2016/03/12

Mess-cranking


Back in the Navy, my rate/rank designation was PN3 (Pronounced pe-en-three, we always fully spelled out our designations). That stands for Personnelman (My rate or specialty) and Petty Officer Third Class (My rank, it was equivalent to being an Army Corporal). During our first term of four years, we served four months on the mess decks (food storage, preparation, serving and eating area) where we, for all intents and purposes, lost our rate designation and became just Petty Officer Third Class or Seaman or whatever our rank was.
One of our duties was Pier Sweeper. I was sent out to the pier with instructions to clean up any trash that I saw. I went out and saw one piece, then another, then another. Pretty soon, I was dragging a big, formerly empty box full off trash back to the dumpster close to where the beginning of the pier was. Finished, I went back up to the Quarterdeck to report to the Officer Of the Deck that I was finished and was headed back to the mess decks. The OOD returned my salute and said how impressed he was.
I had been taking so long, he figured I had just gone back onto the ship by the other entrance (That would have been the Midships Brow) and so he was pretty impressed to see me dragging such a large load. I indicated that my actions were all in a day's work and not a problem and headed down below.
A month later, an announcement came out over the 1MC that another ship of the same function as the one I was on was coming into port, would load up and head right back out again to get to Miami, which had just suffered a hurricane (Hurricane Andrew in 1992). They wanted to take a few volunteers from our crew down with them. I was initially depressed and discouraged and wished I could go with them. Then I thought about my situation and realized that there was no reason I couldn't. I asked my immediate supervisor, who gave his okay and then went to the group that was assembling.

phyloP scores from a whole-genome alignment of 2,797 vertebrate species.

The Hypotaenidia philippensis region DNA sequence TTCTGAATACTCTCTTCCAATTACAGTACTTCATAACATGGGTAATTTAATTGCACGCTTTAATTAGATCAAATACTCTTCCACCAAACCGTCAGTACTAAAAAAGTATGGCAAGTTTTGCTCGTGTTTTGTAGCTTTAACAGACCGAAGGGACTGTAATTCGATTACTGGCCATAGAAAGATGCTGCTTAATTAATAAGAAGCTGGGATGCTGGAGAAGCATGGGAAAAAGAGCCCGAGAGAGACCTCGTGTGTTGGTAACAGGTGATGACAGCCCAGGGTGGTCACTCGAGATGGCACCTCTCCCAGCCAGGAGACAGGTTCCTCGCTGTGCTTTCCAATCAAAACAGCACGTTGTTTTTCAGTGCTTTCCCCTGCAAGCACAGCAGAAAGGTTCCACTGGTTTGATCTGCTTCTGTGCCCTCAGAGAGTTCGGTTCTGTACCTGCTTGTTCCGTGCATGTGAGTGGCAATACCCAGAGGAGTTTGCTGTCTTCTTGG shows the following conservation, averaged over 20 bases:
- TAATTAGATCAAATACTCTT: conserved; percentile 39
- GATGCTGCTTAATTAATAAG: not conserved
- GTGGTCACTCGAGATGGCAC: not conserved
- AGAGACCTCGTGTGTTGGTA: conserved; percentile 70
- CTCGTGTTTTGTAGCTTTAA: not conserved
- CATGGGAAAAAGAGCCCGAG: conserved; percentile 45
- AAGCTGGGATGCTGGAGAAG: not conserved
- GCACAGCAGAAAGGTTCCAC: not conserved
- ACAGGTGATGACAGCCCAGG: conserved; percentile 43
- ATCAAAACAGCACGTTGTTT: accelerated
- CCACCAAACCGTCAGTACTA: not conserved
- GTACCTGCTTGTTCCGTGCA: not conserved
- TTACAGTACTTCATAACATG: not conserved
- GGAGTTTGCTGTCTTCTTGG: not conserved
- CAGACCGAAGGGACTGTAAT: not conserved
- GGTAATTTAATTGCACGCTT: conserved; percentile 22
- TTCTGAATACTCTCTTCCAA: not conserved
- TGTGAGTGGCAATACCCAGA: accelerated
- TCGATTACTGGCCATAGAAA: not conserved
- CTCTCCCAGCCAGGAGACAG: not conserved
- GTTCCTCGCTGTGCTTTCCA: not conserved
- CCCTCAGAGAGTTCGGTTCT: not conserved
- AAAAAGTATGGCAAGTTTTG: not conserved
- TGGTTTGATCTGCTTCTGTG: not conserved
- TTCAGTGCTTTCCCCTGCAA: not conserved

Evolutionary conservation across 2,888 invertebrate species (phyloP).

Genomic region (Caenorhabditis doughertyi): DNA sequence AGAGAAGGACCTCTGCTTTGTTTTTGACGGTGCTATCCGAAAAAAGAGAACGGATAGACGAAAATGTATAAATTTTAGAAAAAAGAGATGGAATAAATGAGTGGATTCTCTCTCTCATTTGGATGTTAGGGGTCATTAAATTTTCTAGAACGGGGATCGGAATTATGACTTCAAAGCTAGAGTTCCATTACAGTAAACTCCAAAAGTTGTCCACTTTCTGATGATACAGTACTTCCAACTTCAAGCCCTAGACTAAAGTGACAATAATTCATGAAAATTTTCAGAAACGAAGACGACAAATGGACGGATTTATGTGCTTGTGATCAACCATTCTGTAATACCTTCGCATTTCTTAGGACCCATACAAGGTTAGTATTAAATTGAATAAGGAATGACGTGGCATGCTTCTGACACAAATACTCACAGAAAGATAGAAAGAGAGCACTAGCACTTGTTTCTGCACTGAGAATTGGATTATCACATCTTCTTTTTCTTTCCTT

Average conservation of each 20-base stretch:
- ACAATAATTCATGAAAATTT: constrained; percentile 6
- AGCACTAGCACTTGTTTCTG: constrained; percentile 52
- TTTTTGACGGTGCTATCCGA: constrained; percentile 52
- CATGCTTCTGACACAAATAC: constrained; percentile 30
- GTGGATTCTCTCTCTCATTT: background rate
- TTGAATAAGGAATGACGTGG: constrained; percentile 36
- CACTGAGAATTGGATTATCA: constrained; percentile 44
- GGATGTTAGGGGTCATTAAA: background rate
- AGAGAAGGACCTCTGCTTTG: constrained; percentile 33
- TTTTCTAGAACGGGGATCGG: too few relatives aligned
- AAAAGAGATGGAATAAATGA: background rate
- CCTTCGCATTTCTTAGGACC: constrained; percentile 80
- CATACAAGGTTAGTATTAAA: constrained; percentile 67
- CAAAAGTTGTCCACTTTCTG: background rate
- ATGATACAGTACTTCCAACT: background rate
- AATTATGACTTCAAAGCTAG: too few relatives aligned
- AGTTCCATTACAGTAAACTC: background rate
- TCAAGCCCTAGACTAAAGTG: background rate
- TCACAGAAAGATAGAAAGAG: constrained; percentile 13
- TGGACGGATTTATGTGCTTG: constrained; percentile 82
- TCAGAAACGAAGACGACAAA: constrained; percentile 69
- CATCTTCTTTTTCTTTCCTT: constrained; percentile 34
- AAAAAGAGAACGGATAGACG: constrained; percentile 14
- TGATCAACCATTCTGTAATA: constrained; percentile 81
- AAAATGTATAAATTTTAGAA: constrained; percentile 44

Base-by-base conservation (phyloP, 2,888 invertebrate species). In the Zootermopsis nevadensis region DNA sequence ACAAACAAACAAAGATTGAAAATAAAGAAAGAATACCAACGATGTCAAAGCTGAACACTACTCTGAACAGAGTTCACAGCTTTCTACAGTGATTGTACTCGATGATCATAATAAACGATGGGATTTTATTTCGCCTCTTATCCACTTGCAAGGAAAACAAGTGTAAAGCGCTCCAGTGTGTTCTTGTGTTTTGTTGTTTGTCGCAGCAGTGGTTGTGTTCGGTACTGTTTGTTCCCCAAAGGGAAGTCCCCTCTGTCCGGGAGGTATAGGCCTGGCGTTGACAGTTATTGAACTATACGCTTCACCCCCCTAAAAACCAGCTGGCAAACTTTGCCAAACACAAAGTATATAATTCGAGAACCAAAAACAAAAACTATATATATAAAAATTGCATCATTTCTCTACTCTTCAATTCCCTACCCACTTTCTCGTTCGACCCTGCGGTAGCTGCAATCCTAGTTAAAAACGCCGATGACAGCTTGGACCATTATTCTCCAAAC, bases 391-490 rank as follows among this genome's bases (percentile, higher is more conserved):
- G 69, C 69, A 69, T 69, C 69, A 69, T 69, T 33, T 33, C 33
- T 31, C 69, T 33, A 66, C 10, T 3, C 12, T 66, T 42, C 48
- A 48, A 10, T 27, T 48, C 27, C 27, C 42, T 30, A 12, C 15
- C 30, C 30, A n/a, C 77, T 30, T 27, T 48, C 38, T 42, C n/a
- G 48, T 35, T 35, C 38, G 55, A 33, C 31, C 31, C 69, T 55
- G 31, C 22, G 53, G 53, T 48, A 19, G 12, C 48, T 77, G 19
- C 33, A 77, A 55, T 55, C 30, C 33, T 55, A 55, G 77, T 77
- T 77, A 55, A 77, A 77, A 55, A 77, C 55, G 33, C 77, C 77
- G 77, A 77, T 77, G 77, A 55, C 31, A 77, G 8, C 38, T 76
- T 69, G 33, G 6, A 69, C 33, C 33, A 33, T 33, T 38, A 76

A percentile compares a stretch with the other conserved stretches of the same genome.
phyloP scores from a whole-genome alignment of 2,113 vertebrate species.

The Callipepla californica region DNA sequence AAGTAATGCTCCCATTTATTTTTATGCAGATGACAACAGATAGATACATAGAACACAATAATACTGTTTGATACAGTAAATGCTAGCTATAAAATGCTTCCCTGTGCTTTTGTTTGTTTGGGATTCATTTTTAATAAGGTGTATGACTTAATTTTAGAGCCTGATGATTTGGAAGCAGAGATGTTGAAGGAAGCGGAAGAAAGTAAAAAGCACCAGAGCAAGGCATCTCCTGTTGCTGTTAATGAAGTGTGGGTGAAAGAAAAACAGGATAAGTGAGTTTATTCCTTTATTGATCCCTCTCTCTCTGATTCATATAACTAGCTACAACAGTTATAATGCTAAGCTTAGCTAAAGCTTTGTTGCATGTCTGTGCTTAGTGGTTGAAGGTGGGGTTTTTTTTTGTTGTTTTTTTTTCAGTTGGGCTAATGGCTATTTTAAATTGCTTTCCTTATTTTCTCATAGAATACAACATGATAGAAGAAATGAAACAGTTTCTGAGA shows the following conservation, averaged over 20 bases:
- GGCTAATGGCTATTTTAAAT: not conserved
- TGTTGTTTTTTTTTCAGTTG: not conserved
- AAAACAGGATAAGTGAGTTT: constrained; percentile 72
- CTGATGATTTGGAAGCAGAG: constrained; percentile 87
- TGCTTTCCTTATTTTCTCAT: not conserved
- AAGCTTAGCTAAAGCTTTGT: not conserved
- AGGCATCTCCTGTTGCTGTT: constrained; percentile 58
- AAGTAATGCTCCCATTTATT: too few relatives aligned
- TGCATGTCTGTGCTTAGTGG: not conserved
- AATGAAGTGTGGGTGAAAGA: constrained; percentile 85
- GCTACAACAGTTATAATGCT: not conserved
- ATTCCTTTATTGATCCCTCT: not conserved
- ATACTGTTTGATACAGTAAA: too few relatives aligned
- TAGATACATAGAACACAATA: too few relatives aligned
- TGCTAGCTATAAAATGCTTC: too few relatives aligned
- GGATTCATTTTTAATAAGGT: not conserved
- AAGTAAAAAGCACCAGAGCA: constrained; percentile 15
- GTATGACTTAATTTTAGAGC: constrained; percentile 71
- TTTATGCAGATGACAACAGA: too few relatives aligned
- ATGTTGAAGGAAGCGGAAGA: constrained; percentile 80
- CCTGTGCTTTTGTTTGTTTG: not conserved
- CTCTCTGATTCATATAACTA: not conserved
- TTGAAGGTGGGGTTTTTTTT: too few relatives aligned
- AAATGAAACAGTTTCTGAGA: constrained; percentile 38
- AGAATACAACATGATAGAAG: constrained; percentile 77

Guess who was in charge of the volunteers? Yup, it was the OOD who was impressed by my Pier Sweepers performance a month earlier! He very cheerfully approved me for the trip and I was on my way! I packed a few things into my duffel bag and walked over with the other 20 or so sailors who were approved for the trip. We tossed off our duffel bags at our assigned racks (Our sleeping areas that contain a bed, a under-the-bed storage area and a small stand-up locker for shoes and hanging shirts and pants) and went back up to help load a food shipment onto the ship's mess decks.
The next day, I introduced myself to a female Petty Officer First Class (Two ranks above me). and she said she remembered me and noted approvingly that I was a hard worker. We had gotten off on the right foot!
The trip to Miami was good. I got a Letter of Commendation out of it. We didn't get ashore much, but I got into town on our last day there.

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